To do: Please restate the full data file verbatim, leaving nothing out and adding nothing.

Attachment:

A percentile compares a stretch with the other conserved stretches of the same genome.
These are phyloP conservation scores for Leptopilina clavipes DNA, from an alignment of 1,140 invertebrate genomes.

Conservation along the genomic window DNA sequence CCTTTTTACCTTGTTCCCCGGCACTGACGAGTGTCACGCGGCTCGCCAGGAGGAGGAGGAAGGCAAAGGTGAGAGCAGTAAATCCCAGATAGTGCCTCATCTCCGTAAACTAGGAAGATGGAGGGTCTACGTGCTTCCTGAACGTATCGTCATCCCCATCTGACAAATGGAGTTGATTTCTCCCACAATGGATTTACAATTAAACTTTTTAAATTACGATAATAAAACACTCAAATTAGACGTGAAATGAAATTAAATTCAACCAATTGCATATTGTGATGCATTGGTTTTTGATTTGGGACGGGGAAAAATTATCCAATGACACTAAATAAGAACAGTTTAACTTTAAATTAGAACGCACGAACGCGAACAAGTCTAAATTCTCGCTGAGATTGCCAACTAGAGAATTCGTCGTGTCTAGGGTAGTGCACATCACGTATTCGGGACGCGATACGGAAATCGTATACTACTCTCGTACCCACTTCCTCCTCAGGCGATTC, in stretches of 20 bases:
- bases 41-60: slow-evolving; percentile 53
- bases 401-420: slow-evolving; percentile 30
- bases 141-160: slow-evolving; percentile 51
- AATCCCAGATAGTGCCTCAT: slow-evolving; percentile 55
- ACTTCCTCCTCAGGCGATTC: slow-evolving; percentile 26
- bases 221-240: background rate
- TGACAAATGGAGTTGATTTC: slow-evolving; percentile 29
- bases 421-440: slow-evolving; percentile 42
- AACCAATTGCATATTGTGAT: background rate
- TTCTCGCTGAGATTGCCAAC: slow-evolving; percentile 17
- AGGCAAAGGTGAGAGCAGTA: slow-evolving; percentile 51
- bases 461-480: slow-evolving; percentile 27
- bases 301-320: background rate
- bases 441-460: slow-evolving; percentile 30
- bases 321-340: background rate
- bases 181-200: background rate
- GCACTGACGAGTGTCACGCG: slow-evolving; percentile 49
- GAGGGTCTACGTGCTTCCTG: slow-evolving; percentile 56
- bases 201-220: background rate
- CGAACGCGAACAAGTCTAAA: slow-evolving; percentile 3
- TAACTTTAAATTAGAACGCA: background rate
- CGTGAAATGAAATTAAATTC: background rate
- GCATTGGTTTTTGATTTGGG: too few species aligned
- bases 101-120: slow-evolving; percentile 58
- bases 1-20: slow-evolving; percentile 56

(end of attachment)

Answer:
A percentile compares a stretch with the other conserved stretches of the same genome.
These are phyloP conservation scores for Leptopilina clavipes DNA, from an alignment of 1,140 invertebrate genomes.

Conservation along the genomic window DNA sequence CCTTTTTACCTTGTTCCCCGGCACTGACGAGTGTCACGCGGCTCGCCAGGAGGAGGAGGAAGGCAAAGGTGAGAGCAGTAAATCCCAGATAGTGCCTCATCTCCGTAAACTAGGAAGATGGAGGGTCTACGTGCTTCCTGAACGTATCGTCATCCCCATCTGACAAATGGAGTTGATTTCTCCCACAATGGATTTACAATTAAACTTTTTAAATTACGATAATAAAACACTCAAATTAGACGTGAAATGAAATTAAATTCAACCAATTGCATATTGTGATGCATTGGTTTTTGATTTGGGACGGGGAAAAATTATCCAATGACACTAAATAAGAACAGTTTAACTTTAAATTAGAACGCACGAACGCGAACAAGTCTAAATTCTCGCTGAGATTGCCAACTAGAGAATTCGTCGTGTCTAGGGTAGTGCACATCACGTATTCGGGACGCGATACGGAAATCGTATACTACTCTCGTACCCACTTCCTCCTCAGGCGATTC, in stretches of 20 bases:
- bases 41-60: slow-evolving; percentile 53
- bases 401-420: slow-evolving; percentile 30
- bases 141-160: slow-evolving; percentile 51
- AATCCCAGATAGTGCCTCAT: slow-evolving; percentile 55
- ACTTCCTCCTCAGGCGATTC: slow-evolving; percentile 26
- bases 221-240: background rate
- TGACAAATGGAGTTGATTTC: slow-evolving; percentile 29
- bases 421-440: slow-evolving; percentile 42
- AACCAATTGCATATTGTGAT: background rate
- TTCTCGCTGAGATTGCCAAC: slow-evolving; percentile 17
- AGGCAAAGGTGAGAGCAGTA: slow-evolving; percentile 51
- bases 461-480: slow-evolving; percentile 27
- bases 301-320: background rate
- bases 441-460: slow-evolving; percentile 30
- bases 321-340: background rate
- bases 181-200: background rate
- GCACTGACGAGTGTCACGCG: slow-evolving; percentile 49
- GAGGGTCTACGTGCTTCCTG: slow-evolving; percentile 56
- bases 201-220: background rate
- CGAACGCGAACAAGTCTAAA: slow-evolving; percentile 3
- TAACTTTAAATTAGAACGCA: background rate
- CGTGAAATGAAATTAAATTC: background rate
- GCATTGGTTTTTGATTTGGG: too few species aligned
- bases 101-120: slow-evolving; percentile 58
- bases 1-20: slow-evolving; percentile 56